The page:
By Marian Haus, PMP
There is obviously a high interest in the project management community and literature about what drives project success. For example, searching online for “why projects succeed” will return you five times more web pages than “why projects fail.” Similarly, there are four times more pages about “project success factors” than “project failure factors.”
This is no coincidence! The overwhelming interest in project success insights is driven by the struggle of many organizations and project managers to understand what drives success.
But before answering the question of why projects succeed, let’s first try to define project success.
The most common definition of success is delivering the project on time, on budget and in scope. PMI’s PMBOK Guide® says a project is successful if the following parameters are met: product and project quality, timeliness, budget compliance and customer satisfaction.
Others define project success by measuring the project ROI (or business case) over a certain period of time. If the ROI is positive, the project is declared successful, regardless of its deviations along the way.
I have my own definition: A project is successful if it meets its given goals, within acceptable variance boundaries (e.g., in terms of scope, time or budget). This is a relative definition and relies on the fact that the world is not perfect. Hence even a successful project will rarely be a 100 percent success.
A civil construction project might be declared successful if it meets its scope and quality. Acceptable time or budget deviations might not be seen as failure. Similarly, an IT project might be declared successful if it meets its scope on time, with acceptable deviations from quality or budget.
A project’s success is relative: it depends on how the success criteria and metrics are defined from the very beginnings of the project, along with who will measure them.
OK, there are clearly many definitions of project success. Similarly, there are also many views and studies on why projects succeed.
Let’s take a look at a few studies and try to find a common denominator.
According to PMI’s 2015 Pulse of the Profession®: Capturing the Value of Project Management, over the last three years the number of projects meeting their goals—hence being successful—has remained steady at about two-thirds of projects. This success is the result of organizations supporting project excellence by focusing on fundamental aspects of culture, talent and process.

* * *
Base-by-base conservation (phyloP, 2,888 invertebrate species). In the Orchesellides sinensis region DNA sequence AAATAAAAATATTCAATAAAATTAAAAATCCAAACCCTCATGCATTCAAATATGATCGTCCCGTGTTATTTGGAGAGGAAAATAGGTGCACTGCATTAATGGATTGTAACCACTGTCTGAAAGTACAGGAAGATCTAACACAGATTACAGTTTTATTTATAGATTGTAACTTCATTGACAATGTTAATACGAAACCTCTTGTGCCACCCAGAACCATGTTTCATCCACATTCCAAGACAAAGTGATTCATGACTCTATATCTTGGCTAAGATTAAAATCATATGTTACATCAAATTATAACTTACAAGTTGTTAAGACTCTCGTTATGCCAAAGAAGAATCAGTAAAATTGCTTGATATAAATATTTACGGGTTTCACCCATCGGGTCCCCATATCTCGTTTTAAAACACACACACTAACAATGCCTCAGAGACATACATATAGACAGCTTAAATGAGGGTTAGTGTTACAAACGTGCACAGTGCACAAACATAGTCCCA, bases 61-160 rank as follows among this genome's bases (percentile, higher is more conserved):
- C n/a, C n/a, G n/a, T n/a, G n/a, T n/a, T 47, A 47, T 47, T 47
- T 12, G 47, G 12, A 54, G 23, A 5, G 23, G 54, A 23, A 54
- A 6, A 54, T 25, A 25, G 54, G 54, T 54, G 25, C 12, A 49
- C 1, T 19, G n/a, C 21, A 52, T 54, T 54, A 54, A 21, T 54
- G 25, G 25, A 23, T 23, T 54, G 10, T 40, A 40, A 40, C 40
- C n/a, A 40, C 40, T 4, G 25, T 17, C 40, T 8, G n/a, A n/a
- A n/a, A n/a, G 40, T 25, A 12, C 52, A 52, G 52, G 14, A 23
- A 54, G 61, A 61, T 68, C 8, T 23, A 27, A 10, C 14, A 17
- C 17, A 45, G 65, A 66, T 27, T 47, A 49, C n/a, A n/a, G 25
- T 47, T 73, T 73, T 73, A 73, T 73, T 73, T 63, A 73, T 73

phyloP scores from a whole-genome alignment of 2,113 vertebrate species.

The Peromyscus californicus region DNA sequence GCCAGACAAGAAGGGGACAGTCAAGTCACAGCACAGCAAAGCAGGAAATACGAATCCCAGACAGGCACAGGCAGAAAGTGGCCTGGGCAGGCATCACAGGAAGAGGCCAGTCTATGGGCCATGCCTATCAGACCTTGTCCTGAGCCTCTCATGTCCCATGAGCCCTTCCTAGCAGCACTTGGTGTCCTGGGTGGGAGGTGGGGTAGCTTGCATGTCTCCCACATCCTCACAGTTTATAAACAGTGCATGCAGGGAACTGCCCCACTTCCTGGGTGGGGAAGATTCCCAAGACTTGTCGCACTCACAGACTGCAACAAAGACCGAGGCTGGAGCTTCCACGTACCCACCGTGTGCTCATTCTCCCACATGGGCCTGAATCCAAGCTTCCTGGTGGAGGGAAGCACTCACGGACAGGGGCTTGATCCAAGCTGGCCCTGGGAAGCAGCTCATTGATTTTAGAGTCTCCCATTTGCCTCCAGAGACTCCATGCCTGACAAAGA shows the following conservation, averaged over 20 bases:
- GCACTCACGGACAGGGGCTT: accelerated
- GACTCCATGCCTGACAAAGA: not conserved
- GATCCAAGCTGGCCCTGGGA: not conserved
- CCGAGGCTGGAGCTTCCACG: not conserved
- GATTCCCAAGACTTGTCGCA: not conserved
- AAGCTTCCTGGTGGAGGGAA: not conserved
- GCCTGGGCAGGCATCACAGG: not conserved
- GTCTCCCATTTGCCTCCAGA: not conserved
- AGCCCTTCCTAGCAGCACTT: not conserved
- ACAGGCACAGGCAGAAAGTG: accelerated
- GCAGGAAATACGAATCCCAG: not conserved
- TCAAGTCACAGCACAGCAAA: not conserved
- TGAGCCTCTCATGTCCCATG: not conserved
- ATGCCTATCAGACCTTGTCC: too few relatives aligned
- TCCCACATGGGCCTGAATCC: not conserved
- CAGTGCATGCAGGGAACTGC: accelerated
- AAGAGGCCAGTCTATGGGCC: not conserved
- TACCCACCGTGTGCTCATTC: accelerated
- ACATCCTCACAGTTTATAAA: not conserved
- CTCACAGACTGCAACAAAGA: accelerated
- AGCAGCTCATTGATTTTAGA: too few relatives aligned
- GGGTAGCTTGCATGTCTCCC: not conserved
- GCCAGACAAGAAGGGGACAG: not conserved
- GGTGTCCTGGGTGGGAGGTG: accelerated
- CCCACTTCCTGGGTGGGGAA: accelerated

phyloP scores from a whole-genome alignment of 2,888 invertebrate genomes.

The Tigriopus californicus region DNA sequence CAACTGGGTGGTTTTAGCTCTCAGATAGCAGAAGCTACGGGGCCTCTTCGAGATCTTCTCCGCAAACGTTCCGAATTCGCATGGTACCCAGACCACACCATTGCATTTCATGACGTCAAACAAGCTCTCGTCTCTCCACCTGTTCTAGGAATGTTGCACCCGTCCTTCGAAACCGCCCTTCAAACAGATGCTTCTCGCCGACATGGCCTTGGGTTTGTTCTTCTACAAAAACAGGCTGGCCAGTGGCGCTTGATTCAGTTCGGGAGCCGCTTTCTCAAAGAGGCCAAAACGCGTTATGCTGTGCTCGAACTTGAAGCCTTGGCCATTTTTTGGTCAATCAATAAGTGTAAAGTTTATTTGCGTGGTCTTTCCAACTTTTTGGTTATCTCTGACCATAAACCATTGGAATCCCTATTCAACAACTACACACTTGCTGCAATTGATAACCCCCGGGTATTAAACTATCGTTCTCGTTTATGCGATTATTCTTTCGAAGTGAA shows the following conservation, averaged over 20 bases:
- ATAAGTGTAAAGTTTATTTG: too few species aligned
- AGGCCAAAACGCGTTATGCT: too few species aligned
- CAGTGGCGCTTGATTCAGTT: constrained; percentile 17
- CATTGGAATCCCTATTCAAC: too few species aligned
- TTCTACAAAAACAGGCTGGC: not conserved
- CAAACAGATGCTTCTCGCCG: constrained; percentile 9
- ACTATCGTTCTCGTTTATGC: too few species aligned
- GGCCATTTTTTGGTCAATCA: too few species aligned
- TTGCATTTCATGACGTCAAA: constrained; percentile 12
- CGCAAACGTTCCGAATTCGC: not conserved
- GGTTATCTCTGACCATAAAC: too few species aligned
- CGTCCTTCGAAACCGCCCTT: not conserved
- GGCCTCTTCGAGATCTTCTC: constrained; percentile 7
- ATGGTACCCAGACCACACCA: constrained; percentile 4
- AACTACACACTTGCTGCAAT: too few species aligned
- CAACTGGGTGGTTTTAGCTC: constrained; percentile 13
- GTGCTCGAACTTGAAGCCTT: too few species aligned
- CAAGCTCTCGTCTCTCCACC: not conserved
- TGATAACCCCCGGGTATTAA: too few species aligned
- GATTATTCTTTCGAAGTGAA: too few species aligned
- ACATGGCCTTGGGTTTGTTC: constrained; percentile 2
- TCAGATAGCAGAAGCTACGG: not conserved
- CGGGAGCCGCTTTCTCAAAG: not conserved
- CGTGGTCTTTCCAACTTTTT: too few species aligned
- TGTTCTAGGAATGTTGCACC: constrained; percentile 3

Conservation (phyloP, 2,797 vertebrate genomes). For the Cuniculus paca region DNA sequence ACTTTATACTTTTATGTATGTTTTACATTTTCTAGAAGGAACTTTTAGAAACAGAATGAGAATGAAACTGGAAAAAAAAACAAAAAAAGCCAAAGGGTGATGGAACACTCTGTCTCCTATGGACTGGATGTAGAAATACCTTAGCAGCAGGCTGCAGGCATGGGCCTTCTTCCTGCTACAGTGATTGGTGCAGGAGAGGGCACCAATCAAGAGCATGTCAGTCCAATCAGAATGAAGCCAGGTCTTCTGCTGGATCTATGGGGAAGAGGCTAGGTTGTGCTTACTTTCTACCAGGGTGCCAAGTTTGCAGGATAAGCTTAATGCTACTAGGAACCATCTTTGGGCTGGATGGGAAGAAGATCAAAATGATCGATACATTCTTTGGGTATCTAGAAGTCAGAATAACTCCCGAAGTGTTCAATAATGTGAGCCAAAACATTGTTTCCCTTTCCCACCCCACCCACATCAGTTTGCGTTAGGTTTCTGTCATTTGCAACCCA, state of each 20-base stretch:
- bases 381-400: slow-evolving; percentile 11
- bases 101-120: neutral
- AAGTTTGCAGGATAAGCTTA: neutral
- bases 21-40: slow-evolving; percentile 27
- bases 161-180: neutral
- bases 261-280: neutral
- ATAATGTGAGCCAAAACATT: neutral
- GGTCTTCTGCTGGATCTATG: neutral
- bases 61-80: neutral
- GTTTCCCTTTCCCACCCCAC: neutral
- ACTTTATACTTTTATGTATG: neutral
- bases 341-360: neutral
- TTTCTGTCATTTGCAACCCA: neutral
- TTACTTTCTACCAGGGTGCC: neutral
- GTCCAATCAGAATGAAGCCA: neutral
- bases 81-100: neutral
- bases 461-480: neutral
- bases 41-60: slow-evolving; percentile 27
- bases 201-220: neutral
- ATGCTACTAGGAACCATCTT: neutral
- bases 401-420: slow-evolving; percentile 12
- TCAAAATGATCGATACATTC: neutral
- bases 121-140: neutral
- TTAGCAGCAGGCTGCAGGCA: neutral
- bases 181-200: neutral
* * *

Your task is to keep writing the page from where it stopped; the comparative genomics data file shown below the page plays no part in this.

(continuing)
But size matters, too. A Gartner study from 2012 shows that small IT projects (below US$350,000) are more likely to succeed than big projects (budgets over US$1 million).
Other studies reveal that project success is tightly linked to clear project objectives and requirements that are fully understood and supported by actively engaged stakeholders.
My view on the common denominator that leads to project success is simple: the main drivers of project success are rarely of a technical nature. Instead, the drivers are the basics of the project management culture and discipline within the project organization.
In other words, fix the project management basics, and your chances of reaching project success will increase.
By Jen Skrabak, PMP, PfMP
I am amazed that so many projects and programs (and by extension, portfolios) are still so challenged. Forty-four percent of projects are unsuccessful, and we waste $109 million for each $1 billion in project expenditures, according to the 2015 edition of PMI’s Pulse of the Profession.
One solution that the report identifies is mature portfolio management processes. With that in mind, I’ve come up with a list of five things that unsuccessful portfolio managers do—and what they should focus on doing instead.
1. Worry about things they can’t change.
Unsuccessful portfolio managers worry about the past or dwell on problems outside their immediate influence. Successful portfolio managers learn from the past and move on. Sometimes, failures turn into lessons that create the foundation for future growth and opportunity.
Portfolio managers should stay focused on what can we influence, negotiate and communicate, as well as what we can start, stop and sustain. Every month or quarter, assess the processes, programs and projects in your span of control. Decide which to start, stop and sustain, and develop action plans around those decisions (including dates, resources required and collaborators).
2. Give up when things get too hard.
It may be easy to throw in the towel when conditions become challenging. But the hallmark of a good portfolio manager is the ability to find solutions.
Sometimes, our immediate reaction to a proposal is to think the timeframes or goals are not possible. However, when we get the team together to focus on what can be done, we come up with creative solutions. It’s necessary to gather the facts and do the analysis instead of jumping to conclusions.
3. Set unattainable goals.
There’s a difference between a stretch goal and an impossible one. Sometimes, projects or programs don’t start off as unattainable (see #2 above) or undoable, but they become so.
Although we may be good at starting projects or programs, there’s not enough emphasis on stopping them. The environment (internal or external) may have changed, key resources may no longer be available, organizational priorities may have shifted, or the business buy-in might take too long. Rather than calling attention to the situation and recommending a “no go,” unsuccessful portfolio managers tend to press on with blinders. This wastes time and resources.